The second threat is that the technology can be used for astroturfing and related purposes. AI text generates could be used to automatically generate coherent, varied, and human-sounding snippets of text on particular themes or in support of certain goals. They could, for example, be used to efficiently generate social media posts that endorse a particular political view (‘astroturfing’) or to post a flood of negative or positive reviews for a company's products (Hovy, 2016; Radford et al., 2019a, 2019b). The ability to automatically generate synthetic text might enable malicious actors to give the false impression that a particular view is widely believed, or that a particular product is universally liked or disliked. The use of these tools might create so much online ‘noise’ that genuine comment is drowned out and meaningful dialogue rendered impossible.

A third threat is more subtle. The two threats described above would result from GPT-2 being maliciously. However, even bracketing out concerns about malicious use, there is a risk that if these technologies are used carelessly, they could result in a flood of low-quality content. Floridi and Chiriatti explain this possibility as follows:

Given the business models of many online companies, clickbait of all kinds will be boosted by tools like GPT-3, which can produce excellent prose cheaply, quickly, purposefully, and in ways that can be automatically targeted to the reader. GPT-3 will be another weapon in the competition for users' attention. (Floridi & Chiriatti, 2020)

Low-quality content might be morally problematic even if it is not explicitly designed to advance a particular political agenda. One major problem here is that language models like GPT-3 are not designed to ensure its utterances are grounded in reality. Language models merely learn correlations between words in existing text; they do not learn how to make claims that are grounded in a common-sense understanding of how the world works, let alone complicated political, social, or scientific developments. It is common for GPT-3 to make basic mistakes in reasoning and wholly inaccurate claims. A recent investigation of GPT-3's reasoning and comprehension abilities found it made obvious errors in physical reasoning, social reasoning, and biological reasoning; in one striking example, text generated by GPT-3 warned that mixing cranberry juice with grape juice creates a potent poison. The authors conclude that GPT-3 is best characterised as a “fluent spouter of bullshit” rather than a “reliable interpreter of the world” (Marcus & Davis, 2020). Another investigation into GPT-3's ability to give medical advice found that GPT-3 would sometimes give accurate advice, but would also frequently make glaring errors. Here, one of the most striking failures occurred when GPT-3 encouraged a user asking for support for depression to kill themselves (Rousseau et al., 2020).Footnote 6 This points to a risk associated with the careless (rather than malicious) use of AI text generators: that they will successfully capture public attention while distorting our understanding of the world. Such careless use would involve a kind of culpable negligence on the part of those using the technology, again fitting the definition of dual use given above.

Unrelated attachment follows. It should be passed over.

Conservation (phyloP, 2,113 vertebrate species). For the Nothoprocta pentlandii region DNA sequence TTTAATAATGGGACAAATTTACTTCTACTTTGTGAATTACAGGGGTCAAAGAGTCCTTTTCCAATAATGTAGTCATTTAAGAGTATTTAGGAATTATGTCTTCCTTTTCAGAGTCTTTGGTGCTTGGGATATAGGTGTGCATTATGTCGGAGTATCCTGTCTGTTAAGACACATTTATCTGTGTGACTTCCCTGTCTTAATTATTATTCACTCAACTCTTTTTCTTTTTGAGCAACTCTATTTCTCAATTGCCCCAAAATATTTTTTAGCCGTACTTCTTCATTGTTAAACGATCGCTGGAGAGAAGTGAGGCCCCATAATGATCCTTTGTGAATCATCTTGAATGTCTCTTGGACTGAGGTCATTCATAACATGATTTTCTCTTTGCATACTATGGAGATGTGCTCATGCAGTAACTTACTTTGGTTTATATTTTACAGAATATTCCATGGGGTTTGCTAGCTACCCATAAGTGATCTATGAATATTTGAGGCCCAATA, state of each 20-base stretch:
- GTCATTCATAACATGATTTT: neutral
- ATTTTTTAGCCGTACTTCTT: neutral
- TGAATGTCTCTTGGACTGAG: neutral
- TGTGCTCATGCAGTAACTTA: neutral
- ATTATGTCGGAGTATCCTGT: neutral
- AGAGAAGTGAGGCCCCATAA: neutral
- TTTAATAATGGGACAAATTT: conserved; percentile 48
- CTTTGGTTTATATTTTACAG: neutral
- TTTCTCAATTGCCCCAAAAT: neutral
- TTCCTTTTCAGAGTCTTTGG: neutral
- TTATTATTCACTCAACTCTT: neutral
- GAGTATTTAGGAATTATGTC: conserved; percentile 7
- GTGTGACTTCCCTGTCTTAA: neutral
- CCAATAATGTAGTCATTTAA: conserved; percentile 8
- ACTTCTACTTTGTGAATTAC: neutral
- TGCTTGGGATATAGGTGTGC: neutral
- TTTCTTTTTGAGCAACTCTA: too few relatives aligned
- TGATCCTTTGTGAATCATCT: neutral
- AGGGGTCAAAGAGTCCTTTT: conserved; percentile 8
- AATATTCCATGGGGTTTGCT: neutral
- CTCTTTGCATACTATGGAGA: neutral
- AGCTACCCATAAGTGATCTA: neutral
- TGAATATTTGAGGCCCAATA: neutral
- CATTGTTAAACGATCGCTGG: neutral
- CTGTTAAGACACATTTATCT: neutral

Admittedly, these threats are not entirely new. The internet already features much (human-generated) fake news, ‘astroturfing’, propaganda, misinformation, and bad advice. What is new about AI text generators is the ease with which they might make it possible generate malicious or misleading text at scale. Given the prospect for malicious and negligent use, we ought to think through the dual-use implications of AI text generation before better models are developed and made widely available.

It might be asked whether the discussion so far strains the definition of dual use. Traditional dual-use problems in the nuclear and life sciences involve threats of terrorism and massive loss of life. The threats posed by AI text generation arguably seem tame in comparison. Is it appropriate to extend the term 'dual use' to this latter domain?